Hopper rode several races in pure agony and was then told to retire by same doctor. Thank God he didn’t listen and we all know what the end result has been there. PODIUMS for Ulrich. Who I might add got his money 100 fold out of Hopkins over the years.

  5. raymond17 says:

    Oh and Beeler,

    I don’t believe Suzuki will be Hopper’s only option back to Motogp. If that was the case why was he Repsol and Tech 3′s first choice as replacement rider??
    He has a lot of credability in the paddock, he is well liked and respected. I would guarantee a couple of offers for next year. not just Suzuki.

  6. GeddyT says:

    If only half of the CRT bikes that have put their deposit down make the grid next year, Hopper will have at least a dozen full-time MotoGP rides to choose from so long as he doesn’t mind racing for 10th place. But with the bikes he’s been on, he’s used to that anyway.

  7. 76 says:


    I was just reiterating what Ulrich’s accusations were, I dont know ether. Its was a big hoopla though when it went down and I’m sure neither has forgotten, it just seemed to me that Hopper was keen on stating hes keeping his word/ 100% loyal. Not that he ever did anything wrong but definitely seems to make it a point here in his statement.

    sidenote, with all that hoopla it did seem to me that Ulrich blew his lid and was rather determined to hurt Hopkins career with his very public statement, his actions were unprofessional simple as that

  8. lord_tizzle says:

    I say what about Josh Hays for the Tech 3 slot. at his age that will be his only shot. Not that he is not awesome. but even he will tell you that late 30′s is kinda long in the tooth for a full motogp ride. may be is last chance to ride with the big boys. plus it may help him get to World SBK. He’s got friends there plus the age thing won’t be an issue. i say use a wild card in moto gp to get into SBK. worked for Spies and R.L.Hayden.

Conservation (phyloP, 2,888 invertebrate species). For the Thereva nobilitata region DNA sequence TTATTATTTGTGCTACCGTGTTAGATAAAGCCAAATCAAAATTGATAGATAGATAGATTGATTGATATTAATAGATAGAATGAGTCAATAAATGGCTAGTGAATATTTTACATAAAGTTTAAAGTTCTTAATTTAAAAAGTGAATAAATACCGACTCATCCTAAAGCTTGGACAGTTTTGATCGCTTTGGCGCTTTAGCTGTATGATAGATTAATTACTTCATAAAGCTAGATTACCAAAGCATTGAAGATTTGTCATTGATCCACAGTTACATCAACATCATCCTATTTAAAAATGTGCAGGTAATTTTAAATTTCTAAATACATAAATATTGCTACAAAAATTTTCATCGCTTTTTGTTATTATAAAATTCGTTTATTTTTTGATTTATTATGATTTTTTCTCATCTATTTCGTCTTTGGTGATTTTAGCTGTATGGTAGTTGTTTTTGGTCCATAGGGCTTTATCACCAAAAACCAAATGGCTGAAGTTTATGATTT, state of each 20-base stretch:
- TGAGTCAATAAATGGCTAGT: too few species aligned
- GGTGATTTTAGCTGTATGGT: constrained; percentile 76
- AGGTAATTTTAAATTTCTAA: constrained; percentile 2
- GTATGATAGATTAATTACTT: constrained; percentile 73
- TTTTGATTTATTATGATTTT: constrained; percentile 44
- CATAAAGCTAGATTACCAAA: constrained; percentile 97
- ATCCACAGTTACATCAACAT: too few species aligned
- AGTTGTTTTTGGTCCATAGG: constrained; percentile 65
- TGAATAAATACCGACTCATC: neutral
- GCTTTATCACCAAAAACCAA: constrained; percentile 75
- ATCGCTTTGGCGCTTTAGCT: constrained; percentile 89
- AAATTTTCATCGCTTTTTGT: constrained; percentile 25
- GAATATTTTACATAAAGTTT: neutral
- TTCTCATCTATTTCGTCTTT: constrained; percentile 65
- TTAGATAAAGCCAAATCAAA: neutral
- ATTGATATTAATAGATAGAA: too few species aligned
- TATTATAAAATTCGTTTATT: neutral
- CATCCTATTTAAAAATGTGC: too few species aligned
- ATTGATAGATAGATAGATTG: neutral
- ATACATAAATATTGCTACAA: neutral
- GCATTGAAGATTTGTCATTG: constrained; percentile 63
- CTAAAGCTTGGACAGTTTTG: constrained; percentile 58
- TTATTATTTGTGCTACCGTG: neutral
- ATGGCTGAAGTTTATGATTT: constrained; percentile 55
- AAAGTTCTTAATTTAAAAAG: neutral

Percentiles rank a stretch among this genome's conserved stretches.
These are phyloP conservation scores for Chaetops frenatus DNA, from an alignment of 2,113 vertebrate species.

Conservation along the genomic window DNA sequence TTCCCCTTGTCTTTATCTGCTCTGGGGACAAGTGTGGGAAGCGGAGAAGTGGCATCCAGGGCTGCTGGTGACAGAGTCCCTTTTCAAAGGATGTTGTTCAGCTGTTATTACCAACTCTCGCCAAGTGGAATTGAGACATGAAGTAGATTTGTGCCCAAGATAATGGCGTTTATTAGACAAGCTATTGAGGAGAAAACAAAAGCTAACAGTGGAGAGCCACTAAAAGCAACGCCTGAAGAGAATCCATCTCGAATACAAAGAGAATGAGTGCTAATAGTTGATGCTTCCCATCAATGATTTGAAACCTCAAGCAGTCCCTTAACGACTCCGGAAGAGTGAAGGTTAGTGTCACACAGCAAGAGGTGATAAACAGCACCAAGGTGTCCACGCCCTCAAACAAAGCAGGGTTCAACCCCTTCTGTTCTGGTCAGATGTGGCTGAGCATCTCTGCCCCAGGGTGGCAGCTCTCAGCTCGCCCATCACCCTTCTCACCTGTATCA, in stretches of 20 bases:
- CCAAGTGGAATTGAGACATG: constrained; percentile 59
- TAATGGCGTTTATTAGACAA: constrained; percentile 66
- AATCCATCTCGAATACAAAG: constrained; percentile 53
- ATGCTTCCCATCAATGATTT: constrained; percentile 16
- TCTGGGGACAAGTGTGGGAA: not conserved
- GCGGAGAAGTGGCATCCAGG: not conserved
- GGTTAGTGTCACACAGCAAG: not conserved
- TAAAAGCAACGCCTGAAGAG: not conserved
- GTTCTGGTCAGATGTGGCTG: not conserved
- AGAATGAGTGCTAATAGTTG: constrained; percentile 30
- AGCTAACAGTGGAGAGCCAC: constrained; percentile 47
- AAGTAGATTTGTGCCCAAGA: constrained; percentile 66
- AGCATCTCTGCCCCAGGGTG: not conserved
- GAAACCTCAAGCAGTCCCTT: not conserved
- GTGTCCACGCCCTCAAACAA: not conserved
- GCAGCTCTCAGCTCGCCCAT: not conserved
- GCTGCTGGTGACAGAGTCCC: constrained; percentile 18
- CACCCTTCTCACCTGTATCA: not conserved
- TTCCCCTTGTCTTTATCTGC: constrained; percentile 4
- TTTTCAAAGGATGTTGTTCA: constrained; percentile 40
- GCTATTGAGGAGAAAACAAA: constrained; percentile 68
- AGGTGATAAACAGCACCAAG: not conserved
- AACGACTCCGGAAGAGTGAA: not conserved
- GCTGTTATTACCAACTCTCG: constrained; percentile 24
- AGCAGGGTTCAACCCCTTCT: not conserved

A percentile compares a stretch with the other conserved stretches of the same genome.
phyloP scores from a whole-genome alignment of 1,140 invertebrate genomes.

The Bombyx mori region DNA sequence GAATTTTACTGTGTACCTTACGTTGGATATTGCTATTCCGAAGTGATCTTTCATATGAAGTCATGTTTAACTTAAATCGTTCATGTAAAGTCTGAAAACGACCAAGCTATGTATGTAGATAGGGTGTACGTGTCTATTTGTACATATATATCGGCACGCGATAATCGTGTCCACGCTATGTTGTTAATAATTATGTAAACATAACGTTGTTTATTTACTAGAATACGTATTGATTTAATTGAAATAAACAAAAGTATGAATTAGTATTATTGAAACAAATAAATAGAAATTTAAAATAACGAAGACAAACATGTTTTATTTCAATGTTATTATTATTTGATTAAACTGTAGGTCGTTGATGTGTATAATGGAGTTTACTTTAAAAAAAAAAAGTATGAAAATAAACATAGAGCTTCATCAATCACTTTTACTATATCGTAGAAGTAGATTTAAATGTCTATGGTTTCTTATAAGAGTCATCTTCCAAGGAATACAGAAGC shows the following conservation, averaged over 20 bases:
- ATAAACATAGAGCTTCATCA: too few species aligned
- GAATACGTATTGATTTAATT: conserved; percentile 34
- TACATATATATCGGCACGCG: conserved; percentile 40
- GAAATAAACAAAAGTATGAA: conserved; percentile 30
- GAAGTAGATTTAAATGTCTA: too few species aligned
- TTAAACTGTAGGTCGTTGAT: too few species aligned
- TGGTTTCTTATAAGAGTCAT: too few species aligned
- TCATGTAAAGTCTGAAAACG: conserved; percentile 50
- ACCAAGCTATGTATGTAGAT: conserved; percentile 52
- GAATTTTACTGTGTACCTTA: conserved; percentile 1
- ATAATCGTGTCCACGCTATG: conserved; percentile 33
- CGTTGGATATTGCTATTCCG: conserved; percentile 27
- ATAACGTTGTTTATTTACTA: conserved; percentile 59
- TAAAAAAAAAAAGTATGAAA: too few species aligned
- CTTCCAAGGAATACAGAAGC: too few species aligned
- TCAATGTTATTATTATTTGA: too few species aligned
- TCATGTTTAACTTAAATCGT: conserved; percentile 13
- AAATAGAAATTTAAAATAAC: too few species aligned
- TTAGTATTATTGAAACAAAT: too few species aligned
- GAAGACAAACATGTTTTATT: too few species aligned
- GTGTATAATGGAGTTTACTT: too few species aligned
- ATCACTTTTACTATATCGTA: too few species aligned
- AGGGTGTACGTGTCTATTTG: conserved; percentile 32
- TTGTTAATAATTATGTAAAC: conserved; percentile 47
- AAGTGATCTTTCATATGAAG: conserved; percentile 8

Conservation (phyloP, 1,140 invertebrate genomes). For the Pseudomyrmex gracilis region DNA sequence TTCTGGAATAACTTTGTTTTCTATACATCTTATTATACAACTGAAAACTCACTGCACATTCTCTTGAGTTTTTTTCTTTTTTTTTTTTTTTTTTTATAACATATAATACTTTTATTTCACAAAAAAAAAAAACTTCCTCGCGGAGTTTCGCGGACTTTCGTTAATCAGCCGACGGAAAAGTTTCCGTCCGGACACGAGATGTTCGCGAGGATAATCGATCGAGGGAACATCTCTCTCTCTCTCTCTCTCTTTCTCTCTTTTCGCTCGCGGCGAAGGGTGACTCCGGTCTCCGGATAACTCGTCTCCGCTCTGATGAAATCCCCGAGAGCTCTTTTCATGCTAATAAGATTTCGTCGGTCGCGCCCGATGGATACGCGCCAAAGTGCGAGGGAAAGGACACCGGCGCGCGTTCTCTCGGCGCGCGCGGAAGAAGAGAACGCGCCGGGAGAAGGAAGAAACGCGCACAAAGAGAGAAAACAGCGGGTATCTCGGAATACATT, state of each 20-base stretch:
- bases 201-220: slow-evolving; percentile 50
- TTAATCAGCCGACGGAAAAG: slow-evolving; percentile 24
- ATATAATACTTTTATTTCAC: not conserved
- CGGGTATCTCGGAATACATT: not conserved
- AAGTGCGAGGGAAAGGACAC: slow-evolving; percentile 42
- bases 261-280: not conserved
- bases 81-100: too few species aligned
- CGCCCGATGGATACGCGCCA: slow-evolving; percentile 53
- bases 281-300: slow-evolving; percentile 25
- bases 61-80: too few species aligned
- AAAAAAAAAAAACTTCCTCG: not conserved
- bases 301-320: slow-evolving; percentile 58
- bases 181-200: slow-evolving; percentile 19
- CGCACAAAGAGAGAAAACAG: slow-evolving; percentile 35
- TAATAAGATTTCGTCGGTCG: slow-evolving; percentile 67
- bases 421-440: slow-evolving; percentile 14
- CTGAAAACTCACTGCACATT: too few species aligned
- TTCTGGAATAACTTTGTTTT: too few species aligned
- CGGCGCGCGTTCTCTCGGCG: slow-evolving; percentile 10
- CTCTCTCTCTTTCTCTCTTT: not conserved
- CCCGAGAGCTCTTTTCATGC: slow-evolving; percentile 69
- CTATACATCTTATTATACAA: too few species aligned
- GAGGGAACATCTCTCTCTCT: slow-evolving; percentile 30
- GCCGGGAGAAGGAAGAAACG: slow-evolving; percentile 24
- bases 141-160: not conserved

9. ipso says:

    It was reported/confirmed (in his own words) that Hopper has addressed an earlier alcohol problem. Although he is thankfully over that, I suspect his “recovery” requires undying support from his current management – full stop.

  10. raymond17 says:

    Well, Ipso. That is an idiot thing to write. What has that got to do with current management?? Hopper quit drinking almost 2 years ago.

  11. ipso says:

    Well, Raymond; sorry you have to revert to name calling. (Did it hurt you that bad? ..It only hurts if it’s true ya know.)

    His drinking is subject in major journalism within the last couple of months. It is not a forgotten 2 year old issue; probably nor will it ever be. Perhaps you don’t understand how current management can poison the well of future management’s perception of Hopper as a risk? It wouldn’t take much would it? If you don’t see the need for increased loyalty, which is exactly what he is saying in various interviews, then maybe you’re post is the more idiotic.

  12. AlexOnTwoWheels says:

    Let’s not all forget the guy was in his early 20′s, GOOD for him to be partying! That makes me like him more, and he is still one of my favorite riders! He’s growing up a bit, and he’ll be back.

  13. raymond17 says:

    Way to go, Alex…..someone with a clue. The only thing Teams and Managment and Whoever else in racing are concerned about is if you can deliver the goods. Otherwise, most racers would not be racing. Not everyone is squeeky clean!

    It seems like John can handle himself and Team managers are calling him……….